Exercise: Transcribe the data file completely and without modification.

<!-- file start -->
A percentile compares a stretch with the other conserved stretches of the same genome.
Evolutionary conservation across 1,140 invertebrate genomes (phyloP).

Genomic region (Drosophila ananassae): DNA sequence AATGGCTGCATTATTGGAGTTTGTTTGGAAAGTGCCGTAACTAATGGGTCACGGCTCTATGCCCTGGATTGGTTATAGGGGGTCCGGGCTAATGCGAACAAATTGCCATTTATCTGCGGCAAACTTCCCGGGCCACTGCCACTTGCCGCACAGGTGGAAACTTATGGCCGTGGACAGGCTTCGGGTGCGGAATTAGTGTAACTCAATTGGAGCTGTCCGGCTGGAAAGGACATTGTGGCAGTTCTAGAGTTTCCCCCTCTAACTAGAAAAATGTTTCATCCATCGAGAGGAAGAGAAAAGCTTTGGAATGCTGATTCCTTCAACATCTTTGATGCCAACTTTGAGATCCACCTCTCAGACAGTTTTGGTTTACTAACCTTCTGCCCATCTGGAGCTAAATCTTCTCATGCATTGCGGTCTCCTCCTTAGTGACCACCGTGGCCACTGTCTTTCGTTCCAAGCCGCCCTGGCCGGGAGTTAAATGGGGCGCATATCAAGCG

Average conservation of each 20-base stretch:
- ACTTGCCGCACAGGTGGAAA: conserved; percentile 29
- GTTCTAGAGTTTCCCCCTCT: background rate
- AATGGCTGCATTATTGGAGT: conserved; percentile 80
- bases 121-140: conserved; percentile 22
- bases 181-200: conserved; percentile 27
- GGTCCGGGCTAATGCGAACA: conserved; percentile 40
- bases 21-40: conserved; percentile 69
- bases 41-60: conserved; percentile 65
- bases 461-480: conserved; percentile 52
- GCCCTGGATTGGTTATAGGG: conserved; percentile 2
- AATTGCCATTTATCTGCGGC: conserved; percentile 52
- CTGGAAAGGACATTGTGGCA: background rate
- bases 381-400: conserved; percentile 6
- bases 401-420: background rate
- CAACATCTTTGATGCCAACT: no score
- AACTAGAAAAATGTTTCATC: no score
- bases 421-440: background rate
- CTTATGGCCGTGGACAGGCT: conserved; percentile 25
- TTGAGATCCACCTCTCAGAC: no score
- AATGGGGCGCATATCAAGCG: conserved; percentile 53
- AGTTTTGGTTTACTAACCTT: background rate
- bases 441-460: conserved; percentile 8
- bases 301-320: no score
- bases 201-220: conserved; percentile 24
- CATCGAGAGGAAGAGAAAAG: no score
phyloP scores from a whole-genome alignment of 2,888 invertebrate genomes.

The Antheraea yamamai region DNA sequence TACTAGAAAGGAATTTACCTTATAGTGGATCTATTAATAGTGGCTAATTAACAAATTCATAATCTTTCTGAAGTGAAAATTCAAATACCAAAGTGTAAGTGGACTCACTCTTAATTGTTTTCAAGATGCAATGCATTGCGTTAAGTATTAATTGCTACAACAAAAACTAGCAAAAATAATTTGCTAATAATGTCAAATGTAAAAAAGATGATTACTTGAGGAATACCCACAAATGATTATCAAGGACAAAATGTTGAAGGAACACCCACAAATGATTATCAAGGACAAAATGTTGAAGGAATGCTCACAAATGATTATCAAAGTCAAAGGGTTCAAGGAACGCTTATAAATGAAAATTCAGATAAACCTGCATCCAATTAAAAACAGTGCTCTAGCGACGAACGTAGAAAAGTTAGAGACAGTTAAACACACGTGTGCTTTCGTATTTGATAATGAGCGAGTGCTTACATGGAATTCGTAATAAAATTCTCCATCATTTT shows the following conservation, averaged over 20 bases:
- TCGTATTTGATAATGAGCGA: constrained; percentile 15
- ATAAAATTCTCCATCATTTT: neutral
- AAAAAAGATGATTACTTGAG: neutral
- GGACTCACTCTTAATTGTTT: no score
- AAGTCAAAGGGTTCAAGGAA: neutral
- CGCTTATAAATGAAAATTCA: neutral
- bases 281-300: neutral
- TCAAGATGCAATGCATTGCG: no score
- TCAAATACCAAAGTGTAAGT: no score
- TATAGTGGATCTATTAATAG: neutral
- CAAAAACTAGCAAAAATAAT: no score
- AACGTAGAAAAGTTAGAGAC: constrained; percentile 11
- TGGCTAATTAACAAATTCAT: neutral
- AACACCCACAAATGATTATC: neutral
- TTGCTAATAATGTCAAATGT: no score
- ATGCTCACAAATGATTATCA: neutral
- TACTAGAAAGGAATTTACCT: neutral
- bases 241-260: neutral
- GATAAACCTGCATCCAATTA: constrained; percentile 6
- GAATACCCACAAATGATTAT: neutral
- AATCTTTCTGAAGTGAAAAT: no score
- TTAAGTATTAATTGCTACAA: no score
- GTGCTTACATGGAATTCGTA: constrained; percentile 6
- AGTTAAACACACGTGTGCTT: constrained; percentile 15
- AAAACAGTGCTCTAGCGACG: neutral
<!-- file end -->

A percentile compares a stretch with the other conserved stretches of the same genome.
Evolutionary conservation across 1,140 invertebrate genomes (phyloP).

Genomic region (Drosophila ananassae): DNA sequence AATGGCTGCATTATTGGAGTTTGTTTGGAAAGTGCCGTAACTAATGGGTCACGGCTCTATGCCCTGGATTGGTTATAGGGGGTCCGGGCTAATGCGAACAAATTGCCATTTATCTGCGGCAAACTTCCCGGGCCACTGCCACTTGCCGCACAGGTGGAAACTTATGGCCGTGGACAGGCTTCGGGTGCGGAATTAGTGTAACTCAATTGGAGCTGTCCGGCTGGAAAGGACATTGTGGCAGTTCTAGAGTTTCCCCCTCTAACTAGAAAAATGTTTCATCCATCGAGAGGAAGAGAAAAGCTTTGGAATGCTGATTCCTTCAACATCTTTGATGCCAACTTTGAGATCCACCTCTCAGACAGTTTTGGTTTACTAACCTTCTGCCCATCTGGAGCTAAATCTTCTCATGCATTGCGGTCTCCTCCTTAGTGACCACCGTGGCCACTGTCTTTCGTTCCAAGCCGCCCTGGCCGGGAGTTAAATGGGGCGCATATCAAGCG

Average conservation of each 20-base stretch:
- ACTTGCCGCACAGGTGGAAA: conserved; percentile 29
- GTTCTAGAGTTTCCCCCTCT: background rate
- AATGGCTGCATTATTGGAGT: conserved; percentile 80
- bases 121-140: conserved; percentile 22
- bases 181-200: conserved; percentile 27
- GGTCCGGGCTAATGCGAACA: conserved; percentile 40
- bases 21-40: conserved; percentile 69
- bases 41-60: conserved; percentile 65
- bases 461-480: conserved; percentile 52
- GCCCTGGATTGGTTATAGGG: conserved; percentile 2
- AATTGCCATTTATCTGCGGC: conserved; percentile 52
- CTGGAAAGGACATTGTGGCA: background rate
- bases 381-400: conserved; percentile 6
- bases 401-420: background rate
- CAACATCTTTGATGCCAACT: no score
- AACTAGAAAAATGTTTCATC: no score
- bases 421-440: background rate
- CTTATGGCCGTGGACAGGCT: conserved; percentile 25
- TTGAGATCCACCTCTCAGAC: no score
- AATGGGGCGCATATCAAGCG: conserved; percentile 53
- AGTTTTGGTTTACTAACCTT: background rate
- bases 441-460: conserved; percentile 8
- bases 301-320: no score
- bases 201-220: conserved; percentile 24
- CATCGAGAGGAAGAGAAAAG: no score
phyloP scores from a whole-genome alignment of 2,888 invertebrate genomes.

The Antheraea yamamai region DNA sequence TACTAGAAAGGAATTTACCTTATAGTGGATCTATTAATAGTGGCTAATTAACAAATTCATAATCTTTCTGAAGTGAAAATTCAAATACCAAAGTGTAAGTGGACTCACTCTTAATTGTTTTCAAGATGCAATGCATTGCGTTAAGTATTAATTGCTACAACAAAAACTAGCAAAAATAATTTGCTAATAATGTCAAATGTAAAAAAGATGATTACTTGAGGAATACCCACAAATGATTATCAAGGACAAAATGTTGAAGGAACACCCACAAATGATTATCAAGGACAAAATGTTGAAGGAATGCTCACAAATGATTATCAAAGTCAAAGGGTTCAAGGAACGCTTATAAATGAAAATTCAGATAAACCTGCATCCAATTAAAAACAGTGCTCTAGCGACGAACGTAGAAAAGTTAGAGACAGTTAAACACACGTGTGCTTTCGTATTTGATAATGAGCGAGTGCTTACATGGAATTCGTAATAAAATTCTCCATCATTTT shows the following conservation, averaged over 20 bases:
- TCGTATTTGATAATGAGCGA: constrained; percentile 15
- ATAAAATTCTCCATCATTTT: neutral
- AAAAAAGATGATTACTTGAG: neutral
- GGACTCACTCTTAATTGTTT: no score
- AAGTCAAAGGGTTCAAGGAA: neutral
- CGCTTATAAATGAAAATTCA: neutral
- bases 281-300: neutral
- TCAAGATGCAATGCATTGCG: no score
- TCAAATACCAAAGTGTAAGT: no score
- TATAGTGGATCTATTAATAG: neutral
- CAAAAACTAGCAAAAATAAT: no score
- AACGTAGAAAAGTTAGAGAC: constrained; percentile 11
- TGGCTAATTAACAAATTCAT: neutral
- AACACCCACAAATGATTATC: neutral
- TTGCTAATAATGTCAAATGT: no score
- ATGCTCACAAATGATTATCA: neutral
- TACTAGAAAGGAATTTACCT: neutral
- bases 241-260: neutral
- GATAAACCTGCATCCAATTA: constrained; percentile 6
- GAATACCCACAAATGATTAT: neutral
- AATCTTTCTGAAGTGAAAAT: no score
- TTAAGTATTAATTGCTACAA: no score
- GTGCTTACATGGAATTCGTA: constrained; percentile 6
- AGTTAAACACACGTGTGCTT: constrained; percentile 15
- AAAACAGTGCTCTAGCGACG: neutral